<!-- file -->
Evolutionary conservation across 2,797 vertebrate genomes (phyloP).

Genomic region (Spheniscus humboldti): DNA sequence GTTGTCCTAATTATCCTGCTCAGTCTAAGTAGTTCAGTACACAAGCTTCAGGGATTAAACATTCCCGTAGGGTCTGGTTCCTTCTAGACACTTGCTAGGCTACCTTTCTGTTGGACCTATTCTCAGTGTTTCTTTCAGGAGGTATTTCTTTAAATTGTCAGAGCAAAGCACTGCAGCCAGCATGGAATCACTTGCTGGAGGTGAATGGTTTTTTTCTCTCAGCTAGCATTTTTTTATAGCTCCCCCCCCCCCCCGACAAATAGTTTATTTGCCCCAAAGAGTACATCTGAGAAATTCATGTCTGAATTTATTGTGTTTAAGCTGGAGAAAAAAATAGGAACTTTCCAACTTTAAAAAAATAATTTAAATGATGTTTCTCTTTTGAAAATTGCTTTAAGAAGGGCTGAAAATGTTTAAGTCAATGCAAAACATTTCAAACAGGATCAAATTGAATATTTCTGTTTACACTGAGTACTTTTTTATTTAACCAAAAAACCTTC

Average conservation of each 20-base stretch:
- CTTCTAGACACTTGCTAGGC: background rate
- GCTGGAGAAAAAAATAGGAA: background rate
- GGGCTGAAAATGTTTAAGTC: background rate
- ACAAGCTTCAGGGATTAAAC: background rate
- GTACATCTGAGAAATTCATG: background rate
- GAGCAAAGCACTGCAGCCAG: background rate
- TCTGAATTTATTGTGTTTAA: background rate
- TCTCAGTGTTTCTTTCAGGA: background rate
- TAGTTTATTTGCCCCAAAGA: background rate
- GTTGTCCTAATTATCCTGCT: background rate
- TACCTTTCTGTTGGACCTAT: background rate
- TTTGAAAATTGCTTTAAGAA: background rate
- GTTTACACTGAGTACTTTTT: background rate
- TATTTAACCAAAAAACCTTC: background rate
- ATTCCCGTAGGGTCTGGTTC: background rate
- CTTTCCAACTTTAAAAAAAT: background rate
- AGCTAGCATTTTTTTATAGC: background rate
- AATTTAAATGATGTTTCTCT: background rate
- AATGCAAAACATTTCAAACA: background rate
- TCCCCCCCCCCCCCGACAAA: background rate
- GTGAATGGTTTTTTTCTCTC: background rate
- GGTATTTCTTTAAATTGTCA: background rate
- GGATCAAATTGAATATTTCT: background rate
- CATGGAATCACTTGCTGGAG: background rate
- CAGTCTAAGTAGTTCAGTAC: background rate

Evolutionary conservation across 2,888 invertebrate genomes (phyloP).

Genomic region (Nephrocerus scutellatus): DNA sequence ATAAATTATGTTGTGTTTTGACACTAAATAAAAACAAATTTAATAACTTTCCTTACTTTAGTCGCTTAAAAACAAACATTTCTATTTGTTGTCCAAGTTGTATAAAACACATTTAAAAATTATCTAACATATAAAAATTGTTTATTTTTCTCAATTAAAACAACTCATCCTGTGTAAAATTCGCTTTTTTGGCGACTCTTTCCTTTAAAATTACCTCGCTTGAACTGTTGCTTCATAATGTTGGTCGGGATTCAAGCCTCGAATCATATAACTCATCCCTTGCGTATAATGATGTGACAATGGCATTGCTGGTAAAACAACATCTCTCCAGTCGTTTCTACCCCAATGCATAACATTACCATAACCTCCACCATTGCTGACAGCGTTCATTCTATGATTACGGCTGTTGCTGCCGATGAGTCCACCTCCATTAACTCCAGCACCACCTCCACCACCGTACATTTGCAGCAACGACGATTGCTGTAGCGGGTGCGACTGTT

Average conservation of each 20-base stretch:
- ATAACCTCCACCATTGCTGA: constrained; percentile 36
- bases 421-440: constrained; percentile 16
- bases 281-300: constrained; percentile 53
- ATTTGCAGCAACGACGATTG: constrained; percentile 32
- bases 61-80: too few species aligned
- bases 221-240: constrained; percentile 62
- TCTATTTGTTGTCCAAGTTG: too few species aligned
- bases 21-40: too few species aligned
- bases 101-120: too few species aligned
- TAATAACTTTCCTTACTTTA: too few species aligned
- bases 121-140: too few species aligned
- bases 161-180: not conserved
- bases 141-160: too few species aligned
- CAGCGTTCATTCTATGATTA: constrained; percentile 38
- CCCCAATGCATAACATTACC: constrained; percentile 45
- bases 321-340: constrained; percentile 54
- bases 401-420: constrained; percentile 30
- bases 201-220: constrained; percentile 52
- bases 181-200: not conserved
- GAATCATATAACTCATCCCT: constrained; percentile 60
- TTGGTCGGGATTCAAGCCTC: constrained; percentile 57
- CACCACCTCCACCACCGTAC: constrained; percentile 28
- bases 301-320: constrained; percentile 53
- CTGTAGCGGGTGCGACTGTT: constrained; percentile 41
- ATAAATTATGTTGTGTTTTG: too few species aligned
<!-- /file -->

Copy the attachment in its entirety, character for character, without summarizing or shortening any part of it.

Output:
Evolutionary conservation across 2,797 vertebrate genomes (phyloP).

Genomic region (Spheniscus humboldti): DNA sequence GTTGTCCTAATTATCCTGCTCAGTCTAAGTAGTTCAGTACACAAGCTTCAGGGATTAAACATTCCCGTAGGGTCTGGTTCCTTCTAGACACTTGCTAGGCTACCTTTCTGTTGGACCTATTCTCAGTGTTTCTTTCAGGAGGTATTTCTTTAAATTGTCAGAGCAAAGCACTGCAGCCAGCATGGAATCACTTGCTGGAGGTGAATGGTTTTTTTCTCTCAGCTAGCATTTTTTTATAGCTCCCCCCCCCCCCCGACAAATAGTTTATTTGCCCCAAAGAGTACATCTGAGAAATTCATGTCTGAATTTATTGTGTTTAAGCTGGAGAAAAAAATAGGAACTTTCCAACTTTAAAAAAATAATTTAAATGATGTTTCTCTTTTGAAAATTGCTTTAAGAAGGGCTGAAAATGTTTAAGTCAATGCAAAACATTTCAAACAGGATCAAATTGAATATTTCTGTTTACACTGAGTACTTTTTTATTTAACCAAAAAACCTTC

Average conservation of each 20-base stretch:
- CTTCTAGACACTTGCTAGGC: background rate
- GCTGGAGAAAAAAATAGGAA: background rate
- GGGCTGAAAATGTTTAAGTC: background rate
- ACAAGCTTCAGGGATTAAAC: background rate
- GTACATCTGAGAAATTCATG: background rate
- GAGCAAAGCACTGCAGCCAG: background rate
- TCTGAATTTATTGTGTTTAA: background rate
- TCTCAGTGTTTCTTTCAGGA: background rate
- TAGTTTATTTGCCCCAAAGA: background rate
- GTTGTCCTAATTATCCTGCT: background rate
- TACCTTTCTGTTGGACCTAT: background rate
- TTTGAAAATTGCTTTAAGAA: background rate
- GTTTACACTGAGTACTTTTT: background rate
- TATTTAACCAAAAAACCTTC: background rate
- ATTCCCGTAGGGTCTGGTTC: background rate
- CTTTCCAACTTTAAAAAAAT: background rate
- AGCTAGCATTTTTTTATAGC: background rate
- AATTTAAATGATGTTTCTCT: background rate
- AATGCAAAACATTTCAAACA: background rate
- TCCCCCCCCCCCCCGACAAA: background rate
- GTGAATGGTTTTTTTCTCTC: background rate
- GGTATTTCTTTAAATTGTCA: background rate
- GGATCAAATTGAATATTTCT: background rate
- CATGGAATCACTTGCTGGAG: background rate
- CAGTCTAAGTAGTTCAGTAC: background rate

Evolutionary conservation across 2,888 invertebrate genomes (phyloP).

Genomic region (Nephrocerus scutellatus): DNA sequence ATAAATTATGTTGTGTTTTGACACTAAATAAAAACAAATTTAATAACTTTCCTTACTTTAGTCGCTTAAAAACAAACATTTCTATTTGTTGTCCAAGTTGTATAAAACACATTTAAAAATTATCTAACATATAAAAATTGTTTATTTTTCTCAATTAAAACAACTCATCCTGTGTAAAATTCGCTTTTTTGGCGACTCTTTCCTTTAAAATTACCTCGCTTGAACTGTTGCTTCATAATGTTGGTCGGGATTCAAGCCTCGAATCATATAACTCATCCCTTGCGTATAATGATGTGACAATGGCATTGCTGGTAAAACAACATCTCTCCAGTCGTTTCTACCCCAATGCATAACATTACCATAACCTCCACCATTGCTGACAGCGTTCATTCTATGATTACGGCTGTTGCTGCCGATGAGTCCACCTCCATTAACTCCAGCACCACCTCCACCACCGTACATTTGCAGCAACGACGATTGCTGTAGCGGGTGCGACTGTT

Average conservation of each 20-base stretch:
- ATAACCTCCACCATTGCTGA: constrained; percentile 36
- bases 421-440: constrained; percentile 16
- bases 281-300: constrained; percentile 53
- ATTTGCAGCAACGACGATTG: constrained; percentile 32
- bases 61-80: too few species aligned
- bases 221-240: constrained; percentile 62
- TCTATTTGTTGTCCAAGTTG: too few species aligned
- bases 21-40: too few species aligned
- bases 101-120: too few species aligned
- TAATAACTTTCCTTACTTTA: too few species aligned
- bases 121-140: too few species aligned
- bases 161-180: not conserved
- bases 141-160: too few species aligned
- CAGCGTTCATTCTATGATTA: constrained; percentile 38
- CCCCAATGCATAACATTACC: constrained; percentile 45
- bases 321-340: constrained; percentile 54
- bases 401-420: constrained; percentile 30
- bases 201-220: constrained; percentile 52
- bases 181-200: not conserved
- GAATCATATAACTCATCCCT: constrained; percentile 60
- TTGGTCGGGATTCAAGCCTC: constrained; percentile 57
- CACCACCTCCACCACCGTAC: constrained; percentile 28
- bases 301-320: constrained; percentile 53
- CTGTAGCGGGTGCGACTGTT: constrained; percentile 41
- ATAAATTATGTTGTGTTTTG: too few species aligned